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Published online by Cambridge University Press: 08 January 2010
A subtitle for this paper might have been ‘The ugly face of Verstehen’, for it asks whether the theory of Verstehen has, to switch metaphors, ‘dirty hands’. By the theory of Verstehen, I mean the constellation of concepts—life, experience, expression, interpretative understanding—which, according to Wilhelm Dilthey, are essential for the study of human affairs, thereby showing that ‘the methodology of the human studies [Geisteswissenschafteri] is … different from that of the physical sciences’ (SW 177):1 for in the latter, these concepts have no similar place. Even critics of Dilthey tend to agree that his heart, if not his head, was in the right place: that Verstehen was designed as an antidote to ‘dehumanizing’ attempts by positivists to reduce the categories used in explaining human behaviour (value, meaning, purpose etc.) to just those equally operative in the physical sciences (cause and effect, stimulus and response, etc.). As Dilthey himself put it, ‘there is no real blood flowing in the veins’ of human beings as examined by the positivists and their precursors: they do not treat of ‘the whole man’ (HS 73). The idea of Verstehen, it seems, is doubly humane: a humanizing approach to the humane studies.
1 References in the text to Dilthey are to page numbers of Dilthey: Selected Writings (SW), ed. Rickman, H. P. (Cambridge University Press, 1986)Google Scholar; Introduction to the Human Sciences (HS), trans. Betanzos, R. (London: Harvester, 1988)Google Scholar; Gesammelte Schriften (GS), 19 volumes (Leipzig: Teuber, 1923- )Google Scholar; and The Essence of Philosophy (EP), trans. , S. and Emery, W. (Chapel: University of North Carolina Press, 1954)Google Scholar.
2 On Social and Political Culture, trans. Barnard, F. (Cambridge University Press, 1969), p. 181.Google Scholar
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9 Quoted in Wolin, Richard (ed.), The Heidegger Controversy: a critical reader (Cambridge, MA: MIT Press, 1993), p. 142.Google Scholar
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11 ‘Holism and Hermeneutics’, in Hollinger, R. (ed.), Hermeneutics and Practice (Indiana: Notre Dame University Press, 1985), p. 240.Google Scholar I am much indebted to this perceptive essay, but take issue with its judgment that Heidegger was the first to articulate certain themes which, in fact, Dilthey had already announced. For an historically more judicious account, detailing the younger thinker's debt to the older, see Guignon, Charles B., Heidegger and the Problem of Knowledge (Indianapolis: Hackett, 1983), pp. 45ffGoogle Scholar.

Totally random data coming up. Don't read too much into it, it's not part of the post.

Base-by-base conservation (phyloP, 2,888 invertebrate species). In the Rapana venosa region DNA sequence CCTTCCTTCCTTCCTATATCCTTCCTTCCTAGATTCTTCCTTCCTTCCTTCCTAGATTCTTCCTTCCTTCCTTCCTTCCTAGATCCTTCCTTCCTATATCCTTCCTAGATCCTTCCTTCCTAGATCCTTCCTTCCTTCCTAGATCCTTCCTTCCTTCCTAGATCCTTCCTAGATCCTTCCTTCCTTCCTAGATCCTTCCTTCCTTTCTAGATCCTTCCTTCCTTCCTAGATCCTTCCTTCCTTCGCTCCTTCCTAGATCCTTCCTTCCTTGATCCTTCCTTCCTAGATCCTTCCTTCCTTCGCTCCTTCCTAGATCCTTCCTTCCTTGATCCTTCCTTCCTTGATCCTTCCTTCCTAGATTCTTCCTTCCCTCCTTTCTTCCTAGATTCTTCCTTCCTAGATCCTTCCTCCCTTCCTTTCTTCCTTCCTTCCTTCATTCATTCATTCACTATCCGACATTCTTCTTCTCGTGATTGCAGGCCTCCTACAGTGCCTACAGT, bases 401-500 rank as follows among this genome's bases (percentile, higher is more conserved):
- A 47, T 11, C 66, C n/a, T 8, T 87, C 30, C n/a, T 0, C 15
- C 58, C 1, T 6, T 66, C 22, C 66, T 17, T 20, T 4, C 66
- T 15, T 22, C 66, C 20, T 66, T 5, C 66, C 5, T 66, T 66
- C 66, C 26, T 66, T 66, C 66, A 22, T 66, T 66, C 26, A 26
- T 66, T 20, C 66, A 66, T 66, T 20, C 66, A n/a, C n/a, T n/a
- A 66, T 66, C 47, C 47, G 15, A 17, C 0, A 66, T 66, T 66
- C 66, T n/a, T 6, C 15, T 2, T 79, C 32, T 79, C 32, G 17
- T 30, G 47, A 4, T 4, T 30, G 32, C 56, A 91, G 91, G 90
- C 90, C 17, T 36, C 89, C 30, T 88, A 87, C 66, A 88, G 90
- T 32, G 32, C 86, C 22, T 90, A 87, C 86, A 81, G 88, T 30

12 Quoted in Gay, Peter, Weimar Culture: the outsider as insider. (London: Seeker & Warburg, 1968), p. 85Google Scholar.
13 Gentile, Giovanni, Genesis and Structure of Society, trans. Harris, H. (Urbana: University of Illinois Press, 1966), p. 82Google Scholar; Hitler, , Mein Kampf, pp. 270–271Google Scholar; Hans Freyer, quoted in Herf, Jeffrey, Reactionary Modernism: Technology, Culture and Politics in Weimar and the Third Reich (Cambridge University Press, 1984), p. 125Google Scholar.
14 Dilthey never resolved a number of deep tensions in his position; those, for example, between relativism and rationalism, and between a reductive and non-reductive account of the individual. The aspects on which I focus are, therefore, only part of the story. For an emphasis on the opposing aspects, see Emarth, Michael, Wilhelm Dilthey: the critique of historical reason (University of Chicago Press, 1978)Google Scholar.
17 Being and Time, trans. Macquarrie, J. and Robinson, E. (Oxford: Blackwell, 1980), p. 437.Google Scholar
18 Guignon, Heidegger, p. 141. The point I make in n. 14 above should be borne in mind here.Google Scholar
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